In the 2010/11 Premier League season clubs will have to name eight home-grown players in their 25-man squad. To qualify for the rule a player must have trained for three seasons in England or Wales prior to his 21st birthday. Will Richard Scudamore’s new Premier League quota rules see the clubs have to pay inflated prices for average players just because of their nationality?
The rule is supposed to help local talent, but English players’ prices are already over inflated and this is just making things worse. The rules also seems to be slightly pointless as it does not stop clubs from taking young players abroad as they know they will achieve home-grown status if they train at the club three years before they are 21.
In my opinion it is just one more daft idea coming from the mind of Scudamore, who also mooted a 39th top flight game which would be played abroad much in the same way the NFL has visited London to play competitive matches in the last three years.
There are many disadvantages of this rule for the players. For example, Manchester City may be reluctant to let the likes of Shaun Wright-Phillips, Stephen Ireland and Nenad Onuoha leave the club because of their home-grown status, despite the fact that they are out of favour and reportedly unhappy at the club. In the same way Chelsea may hold onto the likes of Michael Mancienne and Jack Cork even though it is unlikely that either will play much for the Blues next season and would be much better off out on loan or to seek a permanent move in order to find first XI football.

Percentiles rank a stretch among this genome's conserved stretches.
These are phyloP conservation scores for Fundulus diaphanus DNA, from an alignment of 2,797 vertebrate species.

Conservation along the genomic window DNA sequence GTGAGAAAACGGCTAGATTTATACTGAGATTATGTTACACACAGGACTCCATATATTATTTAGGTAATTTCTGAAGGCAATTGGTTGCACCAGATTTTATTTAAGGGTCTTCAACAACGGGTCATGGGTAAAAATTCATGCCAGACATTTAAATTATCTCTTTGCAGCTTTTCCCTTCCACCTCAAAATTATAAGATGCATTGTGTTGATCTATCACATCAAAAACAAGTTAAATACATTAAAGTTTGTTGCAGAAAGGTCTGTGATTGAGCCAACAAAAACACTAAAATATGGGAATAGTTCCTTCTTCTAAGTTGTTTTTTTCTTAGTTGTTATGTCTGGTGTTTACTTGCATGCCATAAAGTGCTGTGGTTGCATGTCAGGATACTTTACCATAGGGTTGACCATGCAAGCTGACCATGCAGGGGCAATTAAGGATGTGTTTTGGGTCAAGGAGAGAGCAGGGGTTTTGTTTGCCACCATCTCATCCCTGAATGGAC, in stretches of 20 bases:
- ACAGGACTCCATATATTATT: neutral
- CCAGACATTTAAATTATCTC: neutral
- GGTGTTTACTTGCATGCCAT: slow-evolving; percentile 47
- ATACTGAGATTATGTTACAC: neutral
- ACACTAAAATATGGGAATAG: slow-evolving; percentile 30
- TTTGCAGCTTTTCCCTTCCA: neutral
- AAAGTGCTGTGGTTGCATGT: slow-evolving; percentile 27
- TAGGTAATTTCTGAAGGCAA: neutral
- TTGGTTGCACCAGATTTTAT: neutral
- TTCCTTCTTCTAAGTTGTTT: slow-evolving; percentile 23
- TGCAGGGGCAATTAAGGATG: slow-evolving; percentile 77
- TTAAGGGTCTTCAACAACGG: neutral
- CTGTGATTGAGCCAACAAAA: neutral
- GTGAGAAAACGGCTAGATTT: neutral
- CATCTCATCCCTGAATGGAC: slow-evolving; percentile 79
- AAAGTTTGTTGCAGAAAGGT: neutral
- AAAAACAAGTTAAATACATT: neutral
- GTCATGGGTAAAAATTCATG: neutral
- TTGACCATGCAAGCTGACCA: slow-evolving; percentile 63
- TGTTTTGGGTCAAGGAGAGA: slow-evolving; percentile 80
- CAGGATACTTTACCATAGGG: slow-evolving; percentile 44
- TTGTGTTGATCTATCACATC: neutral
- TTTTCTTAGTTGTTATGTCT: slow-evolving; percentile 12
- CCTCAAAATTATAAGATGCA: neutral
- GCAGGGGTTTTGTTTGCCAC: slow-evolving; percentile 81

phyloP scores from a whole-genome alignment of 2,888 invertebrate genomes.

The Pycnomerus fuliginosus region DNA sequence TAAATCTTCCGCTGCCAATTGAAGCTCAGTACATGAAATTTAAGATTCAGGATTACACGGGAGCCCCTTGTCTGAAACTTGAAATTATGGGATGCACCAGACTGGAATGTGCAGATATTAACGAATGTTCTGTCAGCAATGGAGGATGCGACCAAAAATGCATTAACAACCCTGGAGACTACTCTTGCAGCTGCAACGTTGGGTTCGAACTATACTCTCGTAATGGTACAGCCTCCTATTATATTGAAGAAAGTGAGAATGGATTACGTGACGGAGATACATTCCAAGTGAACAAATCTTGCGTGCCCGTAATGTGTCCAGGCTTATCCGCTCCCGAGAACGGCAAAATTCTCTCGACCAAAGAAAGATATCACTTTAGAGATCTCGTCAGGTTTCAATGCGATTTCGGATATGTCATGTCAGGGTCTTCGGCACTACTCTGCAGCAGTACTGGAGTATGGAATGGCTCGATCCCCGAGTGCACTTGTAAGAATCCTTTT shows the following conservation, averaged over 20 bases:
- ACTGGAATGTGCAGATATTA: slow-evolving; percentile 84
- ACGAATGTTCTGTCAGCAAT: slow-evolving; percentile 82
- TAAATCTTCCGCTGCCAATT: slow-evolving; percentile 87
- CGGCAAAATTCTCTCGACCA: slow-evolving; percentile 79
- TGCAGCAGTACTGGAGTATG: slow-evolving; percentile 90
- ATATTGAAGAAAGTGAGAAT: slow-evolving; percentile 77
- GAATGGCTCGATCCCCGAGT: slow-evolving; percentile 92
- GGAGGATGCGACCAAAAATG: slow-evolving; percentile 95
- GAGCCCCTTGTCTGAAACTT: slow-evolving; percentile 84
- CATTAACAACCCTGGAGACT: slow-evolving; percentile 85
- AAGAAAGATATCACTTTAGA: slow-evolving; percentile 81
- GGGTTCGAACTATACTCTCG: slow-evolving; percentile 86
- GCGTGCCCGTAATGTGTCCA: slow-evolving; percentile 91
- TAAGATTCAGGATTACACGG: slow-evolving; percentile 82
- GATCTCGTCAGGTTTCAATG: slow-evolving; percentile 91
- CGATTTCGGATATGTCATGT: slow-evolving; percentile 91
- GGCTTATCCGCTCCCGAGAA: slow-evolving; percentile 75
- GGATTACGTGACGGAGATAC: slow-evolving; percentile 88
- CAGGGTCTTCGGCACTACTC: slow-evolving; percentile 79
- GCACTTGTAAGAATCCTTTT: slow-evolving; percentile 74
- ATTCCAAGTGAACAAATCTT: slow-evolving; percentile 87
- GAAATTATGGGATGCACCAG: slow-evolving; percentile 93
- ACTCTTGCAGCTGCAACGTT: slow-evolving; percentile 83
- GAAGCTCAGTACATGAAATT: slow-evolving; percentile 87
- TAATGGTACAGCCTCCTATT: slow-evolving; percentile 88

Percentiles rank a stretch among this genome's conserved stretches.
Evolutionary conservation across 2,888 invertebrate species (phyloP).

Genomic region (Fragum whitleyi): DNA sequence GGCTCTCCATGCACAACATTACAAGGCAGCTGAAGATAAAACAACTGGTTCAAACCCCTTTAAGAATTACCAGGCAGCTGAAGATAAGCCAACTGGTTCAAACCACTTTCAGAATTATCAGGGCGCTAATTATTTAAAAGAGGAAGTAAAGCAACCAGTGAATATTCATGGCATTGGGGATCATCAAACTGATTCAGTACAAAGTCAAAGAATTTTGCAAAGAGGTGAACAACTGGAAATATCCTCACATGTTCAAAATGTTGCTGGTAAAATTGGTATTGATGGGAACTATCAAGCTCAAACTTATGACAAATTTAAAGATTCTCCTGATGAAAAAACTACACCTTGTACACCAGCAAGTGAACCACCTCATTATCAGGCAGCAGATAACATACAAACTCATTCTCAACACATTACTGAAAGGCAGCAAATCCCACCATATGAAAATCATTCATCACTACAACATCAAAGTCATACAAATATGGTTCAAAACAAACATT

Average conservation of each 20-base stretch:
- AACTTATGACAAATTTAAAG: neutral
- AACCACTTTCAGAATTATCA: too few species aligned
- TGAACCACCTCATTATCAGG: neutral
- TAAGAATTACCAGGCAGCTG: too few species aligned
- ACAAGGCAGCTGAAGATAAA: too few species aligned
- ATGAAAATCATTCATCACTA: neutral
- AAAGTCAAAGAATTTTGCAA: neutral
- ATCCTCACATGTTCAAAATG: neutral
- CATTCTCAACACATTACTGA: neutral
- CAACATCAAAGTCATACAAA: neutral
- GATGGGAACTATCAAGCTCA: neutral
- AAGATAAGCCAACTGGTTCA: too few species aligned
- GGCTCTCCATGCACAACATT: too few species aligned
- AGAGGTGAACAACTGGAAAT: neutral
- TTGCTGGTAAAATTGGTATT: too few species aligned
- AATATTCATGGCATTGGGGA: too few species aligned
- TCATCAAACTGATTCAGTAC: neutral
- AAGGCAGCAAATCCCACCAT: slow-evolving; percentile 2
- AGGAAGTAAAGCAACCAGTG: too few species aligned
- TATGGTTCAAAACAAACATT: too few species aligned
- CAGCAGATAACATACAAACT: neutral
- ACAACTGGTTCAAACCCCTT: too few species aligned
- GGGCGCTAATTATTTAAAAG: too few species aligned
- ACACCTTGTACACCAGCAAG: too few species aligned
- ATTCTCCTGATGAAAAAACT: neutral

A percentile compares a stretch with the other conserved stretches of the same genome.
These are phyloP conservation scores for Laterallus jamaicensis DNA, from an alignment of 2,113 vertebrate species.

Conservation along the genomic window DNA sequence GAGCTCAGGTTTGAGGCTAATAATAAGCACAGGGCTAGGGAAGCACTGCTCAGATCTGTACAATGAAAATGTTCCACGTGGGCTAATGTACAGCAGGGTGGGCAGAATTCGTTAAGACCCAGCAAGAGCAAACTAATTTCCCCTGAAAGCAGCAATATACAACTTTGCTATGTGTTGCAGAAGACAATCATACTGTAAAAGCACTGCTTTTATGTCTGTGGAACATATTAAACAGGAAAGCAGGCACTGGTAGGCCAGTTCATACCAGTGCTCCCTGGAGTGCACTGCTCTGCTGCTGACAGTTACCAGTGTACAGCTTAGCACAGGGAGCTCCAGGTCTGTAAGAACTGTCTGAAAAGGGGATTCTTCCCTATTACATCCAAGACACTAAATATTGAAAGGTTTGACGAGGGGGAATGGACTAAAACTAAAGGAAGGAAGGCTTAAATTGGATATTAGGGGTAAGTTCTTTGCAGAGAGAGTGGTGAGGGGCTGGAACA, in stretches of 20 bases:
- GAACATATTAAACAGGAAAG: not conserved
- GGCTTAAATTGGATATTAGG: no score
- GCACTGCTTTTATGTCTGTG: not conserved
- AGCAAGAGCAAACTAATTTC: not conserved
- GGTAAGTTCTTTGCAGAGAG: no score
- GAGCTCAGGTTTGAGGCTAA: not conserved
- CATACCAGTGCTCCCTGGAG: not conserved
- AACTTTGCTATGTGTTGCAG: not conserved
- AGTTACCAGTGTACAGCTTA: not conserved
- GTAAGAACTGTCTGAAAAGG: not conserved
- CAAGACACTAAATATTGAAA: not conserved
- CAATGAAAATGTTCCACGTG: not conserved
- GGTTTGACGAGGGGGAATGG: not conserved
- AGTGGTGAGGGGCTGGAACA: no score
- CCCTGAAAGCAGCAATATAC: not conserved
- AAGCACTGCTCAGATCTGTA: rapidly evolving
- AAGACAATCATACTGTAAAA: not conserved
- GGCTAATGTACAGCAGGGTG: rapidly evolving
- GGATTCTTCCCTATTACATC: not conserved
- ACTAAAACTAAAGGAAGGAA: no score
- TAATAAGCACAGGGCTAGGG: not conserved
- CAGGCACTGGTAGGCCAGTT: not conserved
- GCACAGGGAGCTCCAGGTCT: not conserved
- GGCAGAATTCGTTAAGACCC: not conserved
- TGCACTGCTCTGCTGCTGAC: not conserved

If you look at the signings of Liverpool so far this summer you’d have to ask yourself whether they want the talent in the likes of Jonjo Shelvey and Raheem Sterling (also heavily linked with Rangers’ Danny Wilson), or do they want them because they are British?
Because of the new ruling players such as Joe Cole and James Milner have become the hottest properties this summer. Especially seeing as Chelsea have confirmed that Cole will be leaving the club at the end of the month. (He’ll probably end up getting that £100-120k-a-week that he doesn’t really deserve due to his nationality). As for Milner, he is arguably over-valued at over £27million just because of the fact he is a home-grown talent (not saying he isn’t a great talent) and his price could soar even further if he has a good World Cup in South Africa for the Three Lions.
Aston Villa themselves had to pay £8million for Fabian Delph in 2009, which is a hell of a lot of money to pay for a youngster and although he is a promising player it is arguably because he is English that his price was so high. Manchester United also arguably paid over the odds when they signed the relatively unknown (until he scored that own goal in Chelsea’s favour) for around £7-8million.
I think the rules could put off English clubs into buying local talent as they will likely be held to ransom every time. This could be much to the detriment of British talent as many Premier League clubs will go for the cheaper options and bring in promising teenagers from abroad. Take Arsenal for example, a squad littered with ‘home-grown’ talent all locally trained, but not many of them are English.
It is a bad call from the Prem and Scuadamore in my opinion and the rule won’t achieve the very thing it is supposed to do, instead prices for average British players will be inflated and clubs will probably be encouraged further to poach the youngsters of Europe.